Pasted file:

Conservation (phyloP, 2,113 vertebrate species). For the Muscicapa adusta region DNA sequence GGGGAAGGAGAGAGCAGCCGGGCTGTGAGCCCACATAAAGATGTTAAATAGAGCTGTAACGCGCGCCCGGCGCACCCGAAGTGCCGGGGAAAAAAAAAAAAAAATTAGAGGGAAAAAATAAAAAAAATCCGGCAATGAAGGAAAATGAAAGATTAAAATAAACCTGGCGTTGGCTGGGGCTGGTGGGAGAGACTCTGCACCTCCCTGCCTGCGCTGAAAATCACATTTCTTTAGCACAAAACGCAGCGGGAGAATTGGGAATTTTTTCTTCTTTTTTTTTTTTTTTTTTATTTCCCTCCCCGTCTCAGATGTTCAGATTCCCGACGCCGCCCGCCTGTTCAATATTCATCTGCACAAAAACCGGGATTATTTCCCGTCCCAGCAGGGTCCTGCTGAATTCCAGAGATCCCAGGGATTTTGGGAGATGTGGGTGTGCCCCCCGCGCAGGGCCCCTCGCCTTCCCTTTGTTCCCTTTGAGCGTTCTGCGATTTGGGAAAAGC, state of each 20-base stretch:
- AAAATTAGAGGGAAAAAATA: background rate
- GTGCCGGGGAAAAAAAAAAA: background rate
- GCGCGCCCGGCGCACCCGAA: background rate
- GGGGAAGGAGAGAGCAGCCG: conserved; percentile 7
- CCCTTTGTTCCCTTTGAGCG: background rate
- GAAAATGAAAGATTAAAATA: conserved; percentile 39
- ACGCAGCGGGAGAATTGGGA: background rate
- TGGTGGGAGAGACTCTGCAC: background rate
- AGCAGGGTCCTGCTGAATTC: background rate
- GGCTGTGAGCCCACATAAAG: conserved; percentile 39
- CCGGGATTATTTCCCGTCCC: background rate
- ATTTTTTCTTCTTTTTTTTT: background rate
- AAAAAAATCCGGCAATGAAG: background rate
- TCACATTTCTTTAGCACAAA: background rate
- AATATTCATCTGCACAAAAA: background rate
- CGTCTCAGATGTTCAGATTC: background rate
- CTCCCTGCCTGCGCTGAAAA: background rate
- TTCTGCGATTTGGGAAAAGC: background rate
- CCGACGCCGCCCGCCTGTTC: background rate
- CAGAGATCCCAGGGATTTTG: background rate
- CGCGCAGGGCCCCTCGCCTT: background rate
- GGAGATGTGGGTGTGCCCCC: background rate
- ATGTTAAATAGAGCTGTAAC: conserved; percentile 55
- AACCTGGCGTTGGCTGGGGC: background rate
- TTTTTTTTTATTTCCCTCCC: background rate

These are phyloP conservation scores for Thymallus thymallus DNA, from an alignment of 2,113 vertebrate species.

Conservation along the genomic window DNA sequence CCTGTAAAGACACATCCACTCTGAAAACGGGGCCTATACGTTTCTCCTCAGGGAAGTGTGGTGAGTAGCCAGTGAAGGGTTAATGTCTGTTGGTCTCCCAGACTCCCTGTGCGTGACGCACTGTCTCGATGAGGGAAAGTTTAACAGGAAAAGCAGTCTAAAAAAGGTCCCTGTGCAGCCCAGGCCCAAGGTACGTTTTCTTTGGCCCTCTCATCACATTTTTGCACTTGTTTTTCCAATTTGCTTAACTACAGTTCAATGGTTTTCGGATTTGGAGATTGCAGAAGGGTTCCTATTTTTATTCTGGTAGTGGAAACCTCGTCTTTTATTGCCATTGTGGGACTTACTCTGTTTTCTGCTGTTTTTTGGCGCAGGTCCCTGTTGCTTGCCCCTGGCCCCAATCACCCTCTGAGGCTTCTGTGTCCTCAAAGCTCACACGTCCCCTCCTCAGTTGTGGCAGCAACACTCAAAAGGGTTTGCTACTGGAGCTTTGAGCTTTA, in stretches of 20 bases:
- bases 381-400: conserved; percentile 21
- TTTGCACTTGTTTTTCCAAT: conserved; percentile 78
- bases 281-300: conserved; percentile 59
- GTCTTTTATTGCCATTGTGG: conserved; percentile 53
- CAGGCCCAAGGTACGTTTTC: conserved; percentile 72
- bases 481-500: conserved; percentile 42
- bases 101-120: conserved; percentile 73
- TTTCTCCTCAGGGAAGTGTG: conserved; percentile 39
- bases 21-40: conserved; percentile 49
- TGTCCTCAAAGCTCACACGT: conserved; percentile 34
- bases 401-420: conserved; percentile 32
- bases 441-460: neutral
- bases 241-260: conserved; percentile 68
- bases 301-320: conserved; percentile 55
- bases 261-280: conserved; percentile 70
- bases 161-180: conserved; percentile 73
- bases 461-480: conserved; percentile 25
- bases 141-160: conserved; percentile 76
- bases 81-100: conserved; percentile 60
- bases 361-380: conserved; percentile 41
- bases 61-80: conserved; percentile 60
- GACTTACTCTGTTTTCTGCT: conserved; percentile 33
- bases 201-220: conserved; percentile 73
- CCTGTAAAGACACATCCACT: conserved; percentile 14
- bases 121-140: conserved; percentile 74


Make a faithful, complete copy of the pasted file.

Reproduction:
Conservation (phyloP, 2,113 vertebrate species). For the Muscicapa adusta region DNA sequence GGGGAAGGAGAGAGCAGCCGGGCTGTGAGCCCACATAAAGATGTTAAATAGAGCTGTAACGCGCGCCCGGCGCACCCGAAGTGCCGGGGAAAAAAAAAAAAAAATTAGAGGGAAAAAATAAAAAAAATCCGGCAATGAAGGAAAATGAAAGATTAAAATAAACCTGGCGTTGGCTGGGGCTGGTGGGAGAGACTCTGCACCTCCCTGCCTGCGCTGAAAATCACATTTCTTTAGCACAAAACGCAGCGGGAGAATTGGGAATTTTTTCTTCTTTTTTTTTTTTTTTTTTATTTCCCTCCCCGTCTCAGATGTTCAGATTCCCGACGCCGCCCGCCTGTTCAATATTCATCTGCACAAAAACCGGGATTATTTCCCGTCCCAGCAGGGTCCTGCTGAATTCCAGAGATCCCAGGGATTTTGGGAGATGTGGGTGTGCCCCCCGCGCAGGGCCCCTCGCCTTCCCTTTGTTCCCTTTGAGCGTTCTGCGATTTGGGAAAAGC, state of each 20-base stretch:
- AAAATTAGAGGGAAAAAATA: background rate
- GTGCCGGGGAAAAAAAAAAA: background rate
- GCGCGCCCGGCGCACCCGAA: background rate
- GGGGAAGGAGAGAGCAGCCG: conserved; percentile 7
- CCCTTTGTTCCCTTTGAGCG: background rate
- GAAAATGAAAGATTAAAATA: conserved; percentile 39
- ACGCAGCGGGAGAATTGGGA: background rate
- TGGTGGGAGAGACTCTGCAC: background rate
- AGCAGGGTCCTGCTGAATTC: background rate
- GGCTGTGAGCCCACATAAAG: conserved; percentile 39
- CCGGGATTATTTCCCGTCCC: background rate
- ATTTTTTCTTCTTTTTTTTT: background rate
- AAAAAAATCCGGCAATGAAG: background rate
- TCACATTTCTTTAGCACAAA: background rate
- AATATTCATCTGCACAAAAA: background rate
- CGTCTCAGATGTTCAGATTC: background rate
- CTCCCTGCCTGCGCTGAAAA: background rate
- TTCTGCGATTTGGGAAAAGC: background rate
- CCGACGCCGCCCGCCTGTTC: background rate
- CAGAGATCCCAGGGATTTTG: background rate
- CGCGCAGGGCCCCTCGCCTT: background rate
- GGAGATGTGGGTGTGCCCCC: background rate
- ATGTTAAATAGAGCTGTAAC: conserved; percentile 55
- AACCTGGCGTTGGCTGGGGC: background rate
- TTTTTTTTTATTTCCCTCCC: background rate

These are phyloP conservation scores for Thymallus thymallus DNA, from an alignment of 2,113 vertebrate species.

Conservation along the genomic window DNA sequence CCTGTAAAGACACATCCACTCTGAAAACGGGGCCTATACGTTTCTCCTCAGGGAAGTGTGGTGAGTAGCCAGTGAAGGGTTAATGTCTGTTGGTCTCCCAGACTCCCTGTGCGTGACGCACTGTCTCGATGAGGGAAAGTTTAACAGGAAAAGCAGTCTAAAAAAGGTCCCTGTGCAGCCCAGGCCCAAGGTACGTTTTCTTTGGCCCTCTCATCACATTTTTGCACTTGTTTTTCCAATTTGCTTAACTACAGTTCAATGGTTTTCGGATTTGGAGATTGCAGAAGGGTTCCTATTTTTATTCTGGTAGTGGAAACCTCGTCTTTTATTGCCATTGTGGGACTTACTCTGTTTTCTGCTGTTTTTTGGCGCAGGTCCCTGTTGCTTGCCCCTGGCCCCAATCACCCTCTGAGGCTTCTGTGTCCTCAAAGCTCACACGTCCCCTCCTCAGTTGTGGCAGCAACACTCAAAAGGGTTTGCTACTGGAGCTTTGAGCTTTA, in stretches of 20 bases:
- bases 381-400: conserved; percentile 21
- TTTGCACTTGTTTTTCCAAT: conserved; percentile 78
- bases 281-300: conserved; percentile 59
- GTCTTTTATTGCCATTGTGG: conserved; percentile 53
- CAGGCCCAAGGTACGTTTTC: conserved; percentile 72
- bases 481-500: conserved; percentile 42
- bases 101-120: conserved; percentile 73
- TTTCTCCTCAGGGAAGTGTG: conserved; percentile 39
- bases 21-40: conserved; percentile 49
- TGTCCTCAAAGCTCACACGT: conserved; percentile 34
- bases 401-420: conserved; percentile 32
- bases 441-460: neutral
- bases 241-260: conserved; percentile 68
- bases 301-320: conserved; percentile 55
- bases 261-280: conserved; percentile 70
- bases 161-180: conserved; percentile 73
- bases 461-480: conserved; percentile 25
- bases 141-160: conserved; percentile 76
- bases 81-100: conserved; percentile 60
- bases 361-380: conserved; percentile 41
- bases 61-80: conserved; percentile 60
- GACTTACTCTGTTTTCTGCT: conserved; percentile 33
- bases 201-220: conserved; percentile 73
- CCTGTAAAGACACATCCACT: conserved; percentile 14
- bases 121-140: conserved; percentile 74